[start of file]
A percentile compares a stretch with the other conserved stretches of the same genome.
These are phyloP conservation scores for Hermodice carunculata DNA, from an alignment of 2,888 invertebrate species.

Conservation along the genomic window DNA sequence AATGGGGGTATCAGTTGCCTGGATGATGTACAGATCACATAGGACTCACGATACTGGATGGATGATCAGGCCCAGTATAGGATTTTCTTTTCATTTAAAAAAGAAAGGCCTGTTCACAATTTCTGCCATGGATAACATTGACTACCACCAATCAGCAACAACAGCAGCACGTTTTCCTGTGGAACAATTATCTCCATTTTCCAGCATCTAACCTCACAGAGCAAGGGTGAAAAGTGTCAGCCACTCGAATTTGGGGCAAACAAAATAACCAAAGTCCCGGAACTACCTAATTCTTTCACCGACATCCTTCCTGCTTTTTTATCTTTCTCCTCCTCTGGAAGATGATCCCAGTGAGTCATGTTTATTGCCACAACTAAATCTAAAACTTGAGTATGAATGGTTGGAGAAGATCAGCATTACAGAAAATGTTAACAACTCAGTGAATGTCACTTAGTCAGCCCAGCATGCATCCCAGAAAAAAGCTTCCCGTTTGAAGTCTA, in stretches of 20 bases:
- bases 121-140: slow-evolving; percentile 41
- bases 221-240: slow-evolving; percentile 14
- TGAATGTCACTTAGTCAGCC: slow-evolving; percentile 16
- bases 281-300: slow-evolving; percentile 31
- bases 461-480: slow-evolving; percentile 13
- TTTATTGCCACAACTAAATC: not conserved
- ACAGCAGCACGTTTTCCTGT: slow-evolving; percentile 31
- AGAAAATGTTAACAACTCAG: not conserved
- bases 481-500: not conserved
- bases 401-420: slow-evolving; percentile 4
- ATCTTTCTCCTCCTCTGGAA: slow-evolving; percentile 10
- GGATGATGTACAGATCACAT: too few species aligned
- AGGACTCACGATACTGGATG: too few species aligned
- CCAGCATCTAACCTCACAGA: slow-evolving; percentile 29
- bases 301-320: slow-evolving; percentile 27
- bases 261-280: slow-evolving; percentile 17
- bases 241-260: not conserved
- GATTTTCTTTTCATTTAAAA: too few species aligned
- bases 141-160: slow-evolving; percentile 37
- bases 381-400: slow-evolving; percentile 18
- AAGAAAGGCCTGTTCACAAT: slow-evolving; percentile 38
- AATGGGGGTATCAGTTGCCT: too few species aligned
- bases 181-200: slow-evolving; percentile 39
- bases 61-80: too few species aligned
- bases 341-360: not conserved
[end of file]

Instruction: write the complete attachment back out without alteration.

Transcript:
A percentile compares a stretch with the other conserved stretches of the same genome.
These are phyloP conservation scores for Hermodice carunculata DNA, from an alignment of 2,888 invertebrate species.

Conservation along the genomic window DNA sequence AATGGGGGTATCAGTTGCCTGGATGATGTACAGATCACATAGGACTCACGATACTGGATGGATGATCAGGCCCAGTATAGGATTTTCTTTTCATTTAAAAAAGAAAGGCCTGTTCACAATTTCTGCCATGGATAACATTGACTACCACCAATCAGCAACAACAGCAGCACGTTTTCCTGTGGAACAATTATCTCCATTTTCCAGCATCTAACCTCACAGAGCAAGGGTGAAAAGTGTCAGCCACTCGAATTTGGGGCAAACAAAATAACCAAAGTCCCGGAACTACCTAATTCTTTCACCGACATCCTTCCTGCTTTTTTATCTTTCTCCTCCTCTGGAAGATGATCCCAGTGAGTCATGTTTATTGCCACAACTAAATCTAAAACTTGAGTATGAATGGTTGGAGAAGATCAGCATTACAGAAAATGTTAACAACTCAGTGAATGTCACTTAGTCAGCCCAGCATGCATCCCAGAAAAAAGCTTCCCGTTTGAAGTCTA, in stretches of 20 bases:
- bases 121-140: slow-evolving; percentile 41
- bases 221-240: slow-evolving; percentile 14
- TGAATGTCACTTAGTCAGCC: slow-evolving; percentile 16
- bases 281-300: slow-evolving; percentile 31
- bases 461-480: slow-evolving; percentile 13
- TTTATTGCCACAACTAAATC: not conserved
- ACAGCAGCACGTTTTCCTGT: slow-evolving; percentile 31
- AGAAAATGTTAACAACTCAG: not conserved
- bases 481-500: not conserved
- bases 401-420: slow-evolving; percentile 4
- ATCTTTCTCCTCCTCTGGAA: slow-evolving; percentile 10
- GGATGATGTACAGATCACAT: too few species aligned
- AGGACTCACGATACTGGATG: too few species aligned
- CCAGCATCTAACCTCACAGA: slow-evolving; percentile 29
- bases 301-320: slow-evolving; percentile 27
- bases 261-280: slow-evolving; percentile 17
- bases 241-260: not conserved
- GATTTTCTTTTCATTTAAAA: too few species aligned
- bases 141-160: slow-evolving; percentile 37
- bases 381-400: slow-evolving; percentile 18
- AAGAAAGGCCTGTTCACAAT: slow-evolving; percentile 38
- AATGGGGGTATCAGTTGCCT: too few species aligned
- bases 181-200: slow-evolving; percentile 39
- bases 61-80: too few species aligned
- bases 341-360: not conserved